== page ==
Wednesday, February 13, 2008


old media
Clay Shirky’s new book Here Comes Everybody argues that new social tools are important for society in many different ways. He says here that: one of the great frustrations of writing a book as opposed to blogging is seeing a new story that would have been a perfect illustration (hence the new blog: Here Comes Everybody). I suppose this just illustrates how slow traditional forms of writing and publishing are in comparison with the fluid world of online activity. We always end up writing about what was happening last year. But then again, blogging’s not always at the cutting edge. I’m always apologizing for posting about things I’ve missed (ie things that are old news for some), and that’s curious – the headlong pace of late modernity - it’s a bit like the time-compression phenomenon on email. Just because someone can reply in the next minute we expect them to. And so we often behave as if email isn’t an asynchronous medium when the reponse time is slow. So I’m not going to apologize for pointing to the special issue of JMC on social networking – after all it was only out last October!

Tuesday, February 12, 2008

One in five

garden centre #1
This e-government bulletin draws attention to the suggestion that only one in five primary and secondary schools in the UK make full use of new technology. We know technology is under-used, and that access and connectivity are limited, but it makes one wonder how full use could be defined. Nevertheless, the headline provides an opportunity for Becta to launch a new initiative – next generation learning. The front page of this is interesting in the way that it foregrounds improving teaching (learning platforms), driving up standards (interactive whiteboards), and saving time (recording and analyzing student achievement) – clearly playing along with the old standards agenda which has held sway over this generation’s learning - nothing about harnessing the power of social networking, transforming learning, or critical media literacy. ...

Thursday, February 07, 2008

Learning (again)

Green man

To date, discussion of the opportunities, and indeed the risks (see Dr Joolz, here) presented by Web 2.0 development has been largely confined to the exploration of social and recreational worlds. I'm keen to open up discussion about the relevance of Web 2.0 to educational practice. How might the kinds of communicating and collaboration promoted by Web 2.0 applications combine with new insights into learning in ways that transform how we conceive of education? Do we need new models and new pedagogies?

Tuesday, February 05, 2008

Friending and orality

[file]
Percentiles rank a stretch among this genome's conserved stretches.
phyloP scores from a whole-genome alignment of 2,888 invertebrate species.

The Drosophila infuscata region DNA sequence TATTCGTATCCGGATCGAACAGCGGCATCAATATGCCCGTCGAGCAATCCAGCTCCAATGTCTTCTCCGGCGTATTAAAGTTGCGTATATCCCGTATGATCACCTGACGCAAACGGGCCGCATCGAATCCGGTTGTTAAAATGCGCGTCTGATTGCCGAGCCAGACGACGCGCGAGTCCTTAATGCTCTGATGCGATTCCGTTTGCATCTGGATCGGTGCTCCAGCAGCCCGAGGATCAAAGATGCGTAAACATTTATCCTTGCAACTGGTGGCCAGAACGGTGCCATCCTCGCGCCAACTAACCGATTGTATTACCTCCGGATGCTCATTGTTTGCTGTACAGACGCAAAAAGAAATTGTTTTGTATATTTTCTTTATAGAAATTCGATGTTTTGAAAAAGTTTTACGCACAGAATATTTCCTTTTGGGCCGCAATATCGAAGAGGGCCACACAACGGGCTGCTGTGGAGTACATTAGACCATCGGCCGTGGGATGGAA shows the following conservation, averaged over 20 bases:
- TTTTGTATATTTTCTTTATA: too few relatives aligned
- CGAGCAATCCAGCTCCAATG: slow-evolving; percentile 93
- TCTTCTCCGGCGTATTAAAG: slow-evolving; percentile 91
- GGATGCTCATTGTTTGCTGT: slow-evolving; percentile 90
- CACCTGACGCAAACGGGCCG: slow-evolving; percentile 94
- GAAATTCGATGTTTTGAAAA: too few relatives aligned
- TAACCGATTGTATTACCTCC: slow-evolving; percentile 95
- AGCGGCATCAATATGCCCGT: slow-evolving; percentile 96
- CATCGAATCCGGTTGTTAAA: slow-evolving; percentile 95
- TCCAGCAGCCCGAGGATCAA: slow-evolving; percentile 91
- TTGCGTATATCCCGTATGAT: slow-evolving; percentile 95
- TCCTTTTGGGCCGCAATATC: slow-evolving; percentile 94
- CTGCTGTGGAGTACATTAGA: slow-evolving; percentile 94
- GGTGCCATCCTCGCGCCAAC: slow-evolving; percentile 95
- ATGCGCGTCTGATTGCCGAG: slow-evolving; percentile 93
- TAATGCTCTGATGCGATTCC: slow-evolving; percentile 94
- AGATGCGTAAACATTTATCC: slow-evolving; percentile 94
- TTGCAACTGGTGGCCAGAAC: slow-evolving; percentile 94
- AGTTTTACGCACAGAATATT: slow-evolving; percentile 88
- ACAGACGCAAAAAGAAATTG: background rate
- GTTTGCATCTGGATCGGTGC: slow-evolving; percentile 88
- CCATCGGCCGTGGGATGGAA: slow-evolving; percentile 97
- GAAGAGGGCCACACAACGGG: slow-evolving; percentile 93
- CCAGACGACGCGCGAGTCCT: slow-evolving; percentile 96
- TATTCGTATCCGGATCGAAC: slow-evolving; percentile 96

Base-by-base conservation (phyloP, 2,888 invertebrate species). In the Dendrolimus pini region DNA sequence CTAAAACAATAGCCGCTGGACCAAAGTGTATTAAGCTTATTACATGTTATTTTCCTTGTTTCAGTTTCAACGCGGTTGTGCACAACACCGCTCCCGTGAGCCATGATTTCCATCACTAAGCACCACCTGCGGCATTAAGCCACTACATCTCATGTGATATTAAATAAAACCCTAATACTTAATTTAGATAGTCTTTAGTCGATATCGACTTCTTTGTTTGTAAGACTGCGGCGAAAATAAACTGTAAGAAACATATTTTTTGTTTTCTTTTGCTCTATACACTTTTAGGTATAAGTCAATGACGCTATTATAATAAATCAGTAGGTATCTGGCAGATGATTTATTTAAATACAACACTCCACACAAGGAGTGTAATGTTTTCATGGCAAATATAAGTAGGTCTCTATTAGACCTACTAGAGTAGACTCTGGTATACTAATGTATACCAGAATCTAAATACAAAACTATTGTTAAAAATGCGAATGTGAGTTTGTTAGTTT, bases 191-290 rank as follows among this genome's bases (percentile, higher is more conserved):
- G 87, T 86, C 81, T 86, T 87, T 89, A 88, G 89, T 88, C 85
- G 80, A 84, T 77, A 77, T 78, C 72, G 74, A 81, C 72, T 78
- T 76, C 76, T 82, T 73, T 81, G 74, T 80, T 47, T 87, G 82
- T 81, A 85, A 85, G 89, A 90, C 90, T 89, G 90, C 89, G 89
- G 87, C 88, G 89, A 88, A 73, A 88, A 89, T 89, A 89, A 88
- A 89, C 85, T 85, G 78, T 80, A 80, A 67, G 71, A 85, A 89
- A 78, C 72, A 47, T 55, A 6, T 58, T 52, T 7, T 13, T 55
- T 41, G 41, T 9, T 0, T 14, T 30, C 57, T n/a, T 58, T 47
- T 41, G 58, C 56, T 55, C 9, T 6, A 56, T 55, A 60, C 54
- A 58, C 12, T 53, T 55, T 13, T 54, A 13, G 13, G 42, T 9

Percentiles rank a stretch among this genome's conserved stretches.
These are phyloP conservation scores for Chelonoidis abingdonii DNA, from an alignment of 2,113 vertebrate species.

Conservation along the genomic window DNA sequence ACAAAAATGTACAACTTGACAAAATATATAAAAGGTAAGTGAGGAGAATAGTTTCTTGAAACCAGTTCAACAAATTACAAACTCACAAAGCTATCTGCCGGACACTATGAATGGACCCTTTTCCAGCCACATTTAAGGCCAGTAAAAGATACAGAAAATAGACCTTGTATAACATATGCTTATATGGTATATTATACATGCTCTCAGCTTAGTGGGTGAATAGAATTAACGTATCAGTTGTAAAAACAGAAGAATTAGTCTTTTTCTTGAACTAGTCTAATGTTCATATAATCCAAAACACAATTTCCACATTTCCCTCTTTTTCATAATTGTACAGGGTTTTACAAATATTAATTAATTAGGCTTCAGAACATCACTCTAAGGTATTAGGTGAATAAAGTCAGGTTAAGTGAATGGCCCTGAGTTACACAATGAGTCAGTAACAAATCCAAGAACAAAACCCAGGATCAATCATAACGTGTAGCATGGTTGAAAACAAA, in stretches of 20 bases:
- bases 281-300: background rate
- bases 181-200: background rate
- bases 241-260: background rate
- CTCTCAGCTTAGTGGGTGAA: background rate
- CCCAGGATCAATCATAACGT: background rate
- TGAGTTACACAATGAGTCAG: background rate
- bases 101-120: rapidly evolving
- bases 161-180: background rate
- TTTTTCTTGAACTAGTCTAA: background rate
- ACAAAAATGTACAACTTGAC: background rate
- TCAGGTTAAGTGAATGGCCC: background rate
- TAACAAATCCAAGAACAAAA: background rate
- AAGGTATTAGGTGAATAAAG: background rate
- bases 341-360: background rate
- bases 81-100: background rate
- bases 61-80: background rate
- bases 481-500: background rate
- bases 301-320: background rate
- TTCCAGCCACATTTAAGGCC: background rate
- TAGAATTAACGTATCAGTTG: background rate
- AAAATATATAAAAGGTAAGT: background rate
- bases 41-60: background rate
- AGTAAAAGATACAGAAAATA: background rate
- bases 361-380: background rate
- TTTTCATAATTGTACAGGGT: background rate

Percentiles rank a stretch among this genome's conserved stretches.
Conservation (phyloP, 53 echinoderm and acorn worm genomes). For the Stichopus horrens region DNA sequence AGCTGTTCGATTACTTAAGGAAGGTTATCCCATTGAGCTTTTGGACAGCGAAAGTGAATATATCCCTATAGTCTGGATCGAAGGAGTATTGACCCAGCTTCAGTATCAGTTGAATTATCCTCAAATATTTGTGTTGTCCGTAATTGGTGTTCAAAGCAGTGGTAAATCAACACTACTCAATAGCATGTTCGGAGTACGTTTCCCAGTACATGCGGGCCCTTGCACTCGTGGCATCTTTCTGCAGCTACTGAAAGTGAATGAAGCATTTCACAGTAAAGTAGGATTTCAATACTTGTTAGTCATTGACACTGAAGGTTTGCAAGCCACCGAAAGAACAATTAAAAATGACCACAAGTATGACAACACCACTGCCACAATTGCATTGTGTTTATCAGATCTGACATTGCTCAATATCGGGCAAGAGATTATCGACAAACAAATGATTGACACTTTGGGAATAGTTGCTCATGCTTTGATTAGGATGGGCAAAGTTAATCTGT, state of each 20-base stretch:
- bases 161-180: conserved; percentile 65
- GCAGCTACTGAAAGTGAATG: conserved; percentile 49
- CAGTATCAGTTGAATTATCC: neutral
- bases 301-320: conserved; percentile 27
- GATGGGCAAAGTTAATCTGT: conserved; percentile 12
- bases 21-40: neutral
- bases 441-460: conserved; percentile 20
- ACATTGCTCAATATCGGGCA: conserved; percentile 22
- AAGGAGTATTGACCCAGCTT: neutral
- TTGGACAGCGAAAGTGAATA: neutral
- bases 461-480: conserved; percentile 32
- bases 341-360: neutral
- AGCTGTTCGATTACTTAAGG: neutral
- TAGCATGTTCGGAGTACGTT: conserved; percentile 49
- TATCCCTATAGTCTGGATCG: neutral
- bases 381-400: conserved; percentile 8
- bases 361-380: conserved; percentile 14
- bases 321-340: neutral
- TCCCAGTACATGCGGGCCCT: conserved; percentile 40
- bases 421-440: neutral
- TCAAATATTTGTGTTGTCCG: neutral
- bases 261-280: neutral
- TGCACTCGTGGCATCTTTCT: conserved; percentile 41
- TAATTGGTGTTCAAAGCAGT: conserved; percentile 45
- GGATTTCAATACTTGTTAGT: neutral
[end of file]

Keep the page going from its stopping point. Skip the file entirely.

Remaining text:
Snow in Old Whittington #2
This is a really interesting piece by Alex Wright who links the conversational and ‘friending’ aspect of social networking to Walter Ong’s work on orality. I liked the Michael Wesch quote: In tribal cultures, your identity is completely wrapped up in the question of how people know you … when you look at Facebook, you can see the same pattern at work: people projecting their identities by demonstrating their relationships to each other. You define yourself in terms of who your friends are (see more of Michael Wesch’s work here). I think the analysis is interesting, but there are some very significant ways in which online interaction is different to tribal behaviour - but that aside, the parallels between written conversations and orality are useful. I also liked Lance Strate’s comment that social networking sites: fulfill our need to be recognized as human beings, and as members of a community.

Saturday, February 02, 2008

Learning through photosharing

Under the influence
Winter is probably not the best of times to be a tourist in Bucharest. Apart from the cold, there's a general lack of easily available information. Even with a Rough Guide, we found it quite difficult to navigate, ending up instead just wandering around looking at and sometimes photographing interesting looking buildings. This place looked quite attractive, I clicked and moved on. Later on, after uploading my photographs, I returned to my Flickr stream and noticed a comment. The photograph had received a new tag - stavrolpeos - and I'd been invited to send it to a group, which of course, I did without hesitation. The group is a 371 strong archive of images of the exterior and interior of the Stravropoleos Church, showing it over time and through the seasons. From my desktop I wandered around this visual record of the church, looking at the various contributions. There were tourist snaps, some showing those who visited the church, their girlfriends, boyfriends and so on; others were more studied, photoshoped or carefully composed. I learnt about this place, the atmosphere, the decor, the restoration, and also something about how people feel about Stavropoleos Church. Little of this was rendered in writing, apart from the short paragraph written by the administrator of the group who explains his or her interest and connection with the church. Google will offer you this - again simply visual. You have to go to Wikipedia to add to your factual knowledge. I was quite moved by the Flickr experience and felt the real benefit of being connected with others in this world of photosharing. I suppose I was learning from the widom of crowds.